Eight Williams Seniors Win Fellowships for PostGrad Study at Cambridge

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WILLIAMSTOWN, Mass. — Williams College has announced the winners of the Dr. Herchel Smith Fellowship for graduate study at Cambridge University's Emmanuel College.

The eight seniors awarded the fellowship are Noah Betz-Richman, Krista Gelev, Eleanor Lustig, Jonathan Meng, Samuel Reinert, Thomas Riley, Samuel Swire and Angela Yeo.

Betz-Richman, a philosophy major from Minneapolis, Minn., will pursue a master of philosophy in history and the philosophy of science. At Williams, he was a student representative to the Philosophy department as well as a teaching assistant for the course, Philosophy 115: Personal Identity. With a Colin and Lilli Roche Student Research Program Fellowship, Betz-Richman spent last summer researching materials related to the philosophy of mind and language. In 2015, he served as a research assistant at the Williamstown Historical Museum, where he contributed articles to the museum's newsletter. After Cambridge, Betz-Richman hopes to pursue a doctorate in philosophy.

Gelev is a double major in art history and French from Los Angeles. She will pursue a master of philosophy in the history of art and architecture, studying under Cambridge professor Caroline van Eck, a specialist in 18th- and 19th-century architectural theory and historiography. At Williams, Gelev pursued her passion for art and graphic design, creating original posters, publications, and brand identities for campus organizations, departments, and staff. After completing her degree at Cambridge, she plans to pursue a master's program in graphic design, either in the United States or Europe.

Lustig is a double major in environmental studies and mathematics from Wenham. She will pursue a master of philosophy in development studies, an interdisciplinary program involving research, lectures, and seminars. Lustig is a member of the Phi Beta Kappa Society and a recipient of the Bostert Fellowship. At Williams, she was a student consultant at the college's Center for Learning in Action and co-president of WRAPS, a student-run organization that distributes surplus food within the local community. Lustig is also a co-founder of the Campus Kitchens Project, a national network of food recovery programs on college campuses.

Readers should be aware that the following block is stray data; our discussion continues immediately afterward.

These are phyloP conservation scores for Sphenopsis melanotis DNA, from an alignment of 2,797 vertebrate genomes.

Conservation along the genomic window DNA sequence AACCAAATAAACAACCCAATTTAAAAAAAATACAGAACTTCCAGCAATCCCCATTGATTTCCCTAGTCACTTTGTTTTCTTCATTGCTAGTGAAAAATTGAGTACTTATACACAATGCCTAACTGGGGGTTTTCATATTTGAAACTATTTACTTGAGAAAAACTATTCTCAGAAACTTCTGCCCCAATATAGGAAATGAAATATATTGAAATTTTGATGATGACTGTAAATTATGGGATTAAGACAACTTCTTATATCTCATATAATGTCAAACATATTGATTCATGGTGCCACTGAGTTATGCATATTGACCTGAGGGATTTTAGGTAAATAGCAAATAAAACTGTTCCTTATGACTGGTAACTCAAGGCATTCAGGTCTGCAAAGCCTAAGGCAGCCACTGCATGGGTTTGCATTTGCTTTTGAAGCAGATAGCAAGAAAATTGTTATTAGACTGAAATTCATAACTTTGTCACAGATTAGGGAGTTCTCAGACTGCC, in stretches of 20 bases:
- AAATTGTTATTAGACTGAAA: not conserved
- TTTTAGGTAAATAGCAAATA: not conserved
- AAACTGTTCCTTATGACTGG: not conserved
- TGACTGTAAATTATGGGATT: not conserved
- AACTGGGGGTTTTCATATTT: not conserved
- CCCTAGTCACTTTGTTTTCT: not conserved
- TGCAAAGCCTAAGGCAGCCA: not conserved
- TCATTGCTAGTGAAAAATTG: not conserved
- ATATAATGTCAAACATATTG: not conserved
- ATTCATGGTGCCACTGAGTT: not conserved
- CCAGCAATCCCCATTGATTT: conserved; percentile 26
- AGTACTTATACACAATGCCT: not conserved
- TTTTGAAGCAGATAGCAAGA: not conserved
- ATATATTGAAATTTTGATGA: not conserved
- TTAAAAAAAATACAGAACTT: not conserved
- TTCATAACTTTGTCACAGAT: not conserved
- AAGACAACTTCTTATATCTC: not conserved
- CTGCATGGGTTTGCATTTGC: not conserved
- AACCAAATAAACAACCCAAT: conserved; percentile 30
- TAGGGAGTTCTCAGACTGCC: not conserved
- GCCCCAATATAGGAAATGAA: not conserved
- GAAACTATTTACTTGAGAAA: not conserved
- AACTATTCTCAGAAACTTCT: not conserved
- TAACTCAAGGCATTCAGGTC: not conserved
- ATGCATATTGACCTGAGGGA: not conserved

Meng, of Canyon Country, Calif., is a double major in chemistry and mathematics. He aims to apply a master of philosophy in chemistry to advance understanding of Parkinson's and other neurodegenerative diseases. As an undergraduate, Meng completed internships at Stanford Amgen, Scripps Research Institute REU Program, the Prostate Cancer Foundation, and the UCLA School of Medicine. At Williams, he was a chemistry research assistant and volunteered at several community organizations in the Berkshires. Meng is the recipient of numerous awards, including a Barry M. Goldwater Scholarship, Class of 1960 Chemistry Scholar, the Harold H. Warren Prize in Organic Chemistry, and a Herbert H. Lehman Scholarship.

Reinert, a double major in English and philosophy from Dallas, Pa., plans to pursue a master of philosophy in Anglo-Saxon, Norse and Celtic. As an undergraduate at Williams, Reinert participated in the Williams-Exeter Programme at Oxford, where he studied Old English language and literature, Middle English literature, Old Norse language and literature, and works by J.R.R. Tolkien. His English honors thesis provided an analysis of medieval Icelandic outlaw sagas using Queer Theoretical lenses to explore issues of liminality and unstable identity.